Over the past couple decades, corporate America has ushered in a new era of management training. On some level, almost every business has some type of team-building activity for upper management employees and occasionally regular ones. Its aim is to enhance social relations and define roles within the business environment. As the use of team-building activities has increased, so have the activities available to businesses.

In movies and pop culture, team-building activities are often portrayed as trust falls, where one employee falls blindly into the arms of other employees or luxurious retreats where employees write their feelings on pieces of paper and place them in a top hat to be randomly withdrawn later. It’s virtually impossible to watch any type of business-related TV show without hearing a reference to team-building activities. However, not all team-building activities can serve as a punchline in the latest Hollywood blockbuster. Here are just a few examples you may want to consider for your next corporate training.


Zorb Soccer Allows You To Get Even With The Boss

If you ever want to lay the ‘ smackdown ‘on an employee or boss, without getting in trouble, anything in a Zorb will do. The activity that allows for the most amount of people to play at once and of course, the greatest chance of a workman’s comp claim is Zorb Soccer.

Zorb Soccer involves a soccer ball and a bunch of inflatable, transparent globes that cover your torso and head. Each team tries to score according to soccer rules, but the transparent globes offer maximum protection. The Zorb globe encourages epic collisions and crashes; in reality, kicking the soccer ball is more of a minor annoyance than a goal. Laughs are guaranteed and memories are sure to be developed.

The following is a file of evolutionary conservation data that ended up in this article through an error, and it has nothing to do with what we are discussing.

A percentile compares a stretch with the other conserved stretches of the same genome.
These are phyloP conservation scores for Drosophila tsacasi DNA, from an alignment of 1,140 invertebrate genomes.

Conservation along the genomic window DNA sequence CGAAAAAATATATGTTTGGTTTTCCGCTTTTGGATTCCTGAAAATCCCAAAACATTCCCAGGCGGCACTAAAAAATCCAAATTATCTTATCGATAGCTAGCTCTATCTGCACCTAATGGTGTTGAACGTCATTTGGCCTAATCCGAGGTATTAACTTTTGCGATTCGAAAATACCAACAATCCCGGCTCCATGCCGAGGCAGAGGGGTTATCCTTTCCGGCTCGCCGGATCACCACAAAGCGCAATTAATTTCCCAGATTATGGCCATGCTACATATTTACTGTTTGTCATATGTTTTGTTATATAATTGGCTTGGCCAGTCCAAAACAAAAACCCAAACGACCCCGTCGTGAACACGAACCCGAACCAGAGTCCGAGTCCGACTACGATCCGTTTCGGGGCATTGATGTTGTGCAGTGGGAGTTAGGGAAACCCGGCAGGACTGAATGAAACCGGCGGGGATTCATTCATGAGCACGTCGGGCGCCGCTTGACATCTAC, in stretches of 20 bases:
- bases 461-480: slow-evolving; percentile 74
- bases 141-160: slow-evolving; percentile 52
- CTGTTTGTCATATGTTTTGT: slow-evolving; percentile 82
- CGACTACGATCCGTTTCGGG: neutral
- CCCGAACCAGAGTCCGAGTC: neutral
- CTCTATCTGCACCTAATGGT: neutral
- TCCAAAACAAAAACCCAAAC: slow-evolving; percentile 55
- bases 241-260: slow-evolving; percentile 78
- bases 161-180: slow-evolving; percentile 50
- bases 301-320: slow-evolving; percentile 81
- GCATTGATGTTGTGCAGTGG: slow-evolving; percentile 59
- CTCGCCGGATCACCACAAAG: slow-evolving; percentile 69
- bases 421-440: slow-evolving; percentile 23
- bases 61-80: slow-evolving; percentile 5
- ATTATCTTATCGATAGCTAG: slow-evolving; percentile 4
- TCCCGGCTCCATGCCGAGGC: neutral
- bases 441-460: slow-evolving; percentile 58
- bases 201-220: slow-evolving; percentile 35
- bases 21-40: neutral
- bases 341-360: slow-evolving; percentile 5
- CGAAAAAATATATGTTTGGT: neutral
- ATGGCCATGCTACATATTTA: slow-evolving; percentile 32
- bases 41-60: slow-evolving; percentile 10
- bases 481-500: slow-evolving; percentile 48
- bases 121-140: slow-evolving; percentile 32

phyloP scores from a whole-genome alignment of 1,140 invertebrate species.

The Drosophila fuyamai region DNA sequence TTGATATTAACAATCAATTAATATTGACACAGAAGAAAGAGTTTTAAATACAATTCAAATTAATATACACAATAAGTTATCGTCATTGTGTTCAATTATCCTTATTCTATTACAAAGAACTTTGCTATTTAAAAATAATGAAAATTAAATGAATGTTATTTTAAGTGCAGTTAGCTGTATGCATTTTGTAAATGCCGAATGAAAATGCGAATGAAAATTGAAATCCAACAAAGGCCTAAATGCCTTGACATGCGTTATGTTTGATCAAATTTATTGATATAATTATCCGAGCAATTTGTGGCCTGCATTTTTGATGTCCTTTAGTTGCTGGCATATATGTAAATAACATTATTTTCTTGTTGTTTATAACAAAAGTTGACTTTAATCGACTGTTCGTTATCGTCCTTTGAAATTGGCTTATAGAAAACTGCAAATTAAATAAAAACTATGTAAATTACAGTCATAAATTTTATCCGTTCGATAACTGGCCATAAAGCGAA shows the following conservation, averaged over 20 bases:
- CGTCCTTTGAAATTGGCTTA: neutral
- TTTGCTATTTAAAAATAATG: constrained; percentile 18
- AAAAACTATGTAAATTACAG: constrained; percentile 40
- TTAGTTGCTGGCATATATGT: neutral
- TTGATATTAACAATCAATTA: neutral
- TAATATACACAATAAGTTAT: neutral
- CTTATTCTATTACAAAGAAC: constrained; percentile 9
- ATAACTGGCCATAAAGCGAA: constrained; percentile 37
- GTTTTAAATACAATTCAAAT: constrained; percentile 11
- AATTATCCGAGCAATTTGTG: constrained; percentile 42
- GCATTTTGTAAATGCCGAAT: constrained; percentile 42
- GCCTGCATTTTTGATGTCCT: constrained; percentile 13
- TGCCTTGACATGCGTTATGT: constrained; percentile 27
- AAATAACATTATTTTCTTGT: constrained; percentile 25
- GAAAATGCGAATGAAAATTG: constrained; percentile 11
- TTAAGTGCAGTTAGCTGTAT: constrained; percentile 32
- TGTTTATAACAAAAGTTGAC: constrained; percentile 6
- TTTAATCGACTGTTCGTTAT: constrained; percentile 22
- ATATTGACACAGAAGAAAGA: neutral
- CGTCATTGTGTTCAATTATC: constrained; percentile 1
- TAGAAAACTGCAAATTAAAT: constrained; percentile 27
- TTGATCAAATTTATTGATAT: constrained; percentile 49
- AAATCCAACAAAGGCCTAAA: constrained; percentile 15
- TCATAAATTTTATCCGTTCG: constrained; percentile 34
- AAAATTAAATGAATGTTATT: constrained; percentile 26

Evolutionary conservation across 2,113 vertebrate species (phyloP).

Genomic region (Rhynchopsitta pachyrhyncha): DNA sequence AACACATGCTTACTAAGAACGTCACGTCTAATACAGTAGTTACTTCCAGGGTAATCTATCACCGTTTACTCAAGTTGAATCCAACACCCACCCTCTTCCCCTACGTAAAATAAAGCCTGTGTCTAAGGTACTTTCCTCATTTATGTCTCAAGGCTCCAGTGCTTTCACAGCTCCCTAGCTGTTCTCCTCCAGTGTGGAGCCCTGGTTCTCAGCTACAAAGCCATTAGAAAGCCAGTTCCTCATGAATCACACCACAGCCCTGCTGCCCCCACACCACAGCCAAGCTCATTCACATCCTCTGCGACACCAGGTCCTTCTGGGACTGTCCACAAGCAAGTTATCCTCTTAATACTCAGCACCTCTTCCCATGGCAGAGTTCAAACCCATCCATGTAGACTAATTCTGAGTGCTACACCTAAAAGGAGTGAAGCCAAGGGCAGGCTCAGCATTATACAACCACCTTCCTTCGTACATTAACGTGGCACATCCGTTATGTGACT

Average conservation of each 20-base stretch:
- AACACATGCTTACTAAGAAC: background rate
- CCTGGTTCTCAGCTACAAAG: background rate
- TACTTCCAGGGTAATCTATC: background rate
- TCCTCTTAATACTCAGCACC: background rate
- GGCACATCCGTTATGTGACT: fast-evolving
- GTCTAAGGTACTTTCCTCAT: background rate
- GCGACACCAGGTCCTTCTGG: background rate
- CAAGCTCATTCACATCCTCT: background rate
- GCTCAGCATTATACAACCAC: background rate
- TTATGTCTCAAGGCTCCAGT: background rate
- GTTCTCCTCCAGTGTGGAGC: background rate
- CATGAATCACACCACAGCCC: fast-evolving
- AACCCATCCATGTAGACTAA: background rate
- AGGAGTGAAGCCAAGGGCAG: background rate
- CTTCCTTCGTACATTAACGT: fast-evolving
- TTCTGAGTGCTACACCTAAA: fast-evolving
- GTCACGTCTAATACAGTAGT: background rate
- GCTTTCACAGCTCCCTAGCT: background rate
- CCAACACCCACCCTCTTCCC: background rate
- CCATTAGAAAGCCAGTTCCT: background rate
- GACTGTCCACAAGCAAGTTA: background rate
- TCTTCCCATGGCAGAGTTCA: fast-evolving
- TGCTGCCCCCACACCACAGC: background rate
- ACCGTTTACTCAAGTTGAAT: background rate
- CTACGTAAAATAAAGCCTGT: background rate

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Canyoneering Requires Trust and Teamwork

Canyoneering is the extreme team building activity. It is also one of the hardest activities to describe. Most attempts to describe it, are met with the clarifying questions such as: “So its rock climbing” or “So it’s rappelling”. Canyoneering is a little bit of everything. Canyoneering for the inexperienced, requires a guide, who will lead you through narrow canyons that have numerous obstacles. Different obstacles require teamwork and reliance on other members of the group. Due to the unique nature of canyoneering, there are only a few areas in the United States where the activity can take place.

Escape Rooms Require Employees To Work Together

Escape rooms were originally created in Hungary. The idea behind an Escape Room is several people in a room trying to escape. There are several objects in the room and some of them provide clues. Participants have 60 minutes to figure out how to exit the room. The escape rooms in the United States, that I have seen, are very different than those in Europe. The rooms, in the US, have a teenager dressed up as a zombie making moaning noises for 60 minutes while you figure out the clues. So if this isn’t your thing, you may want to ask a few questions to clarify what type of escape room to expect.

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Team- building doesn’t have to be about trust-falls or personal disclosures; it can be a little bit about revenge inside a Zorb, a little adrenaline building tied to a rope, or a complete brain- drain locked in a room. If your next team- building exercise is yours to choose, think outside the box… or inside the bubble.


David Johnson had his first adventure at the age of 7 on a raft on the Green River. For the next 20 years he was an on again off again backpacker. Finally in 2005 he started working for an outdoor recreation store that immersed him in the outdoor lifestyle. His enthusiasm, and proficiency, earned him a position to write outdoor columns for a local newspaper with a distribution of 300K. Now he is a frequent guest writer for numerous outdoor websites, and currently spends his free time, creature crafting, canyoneering or backpacking.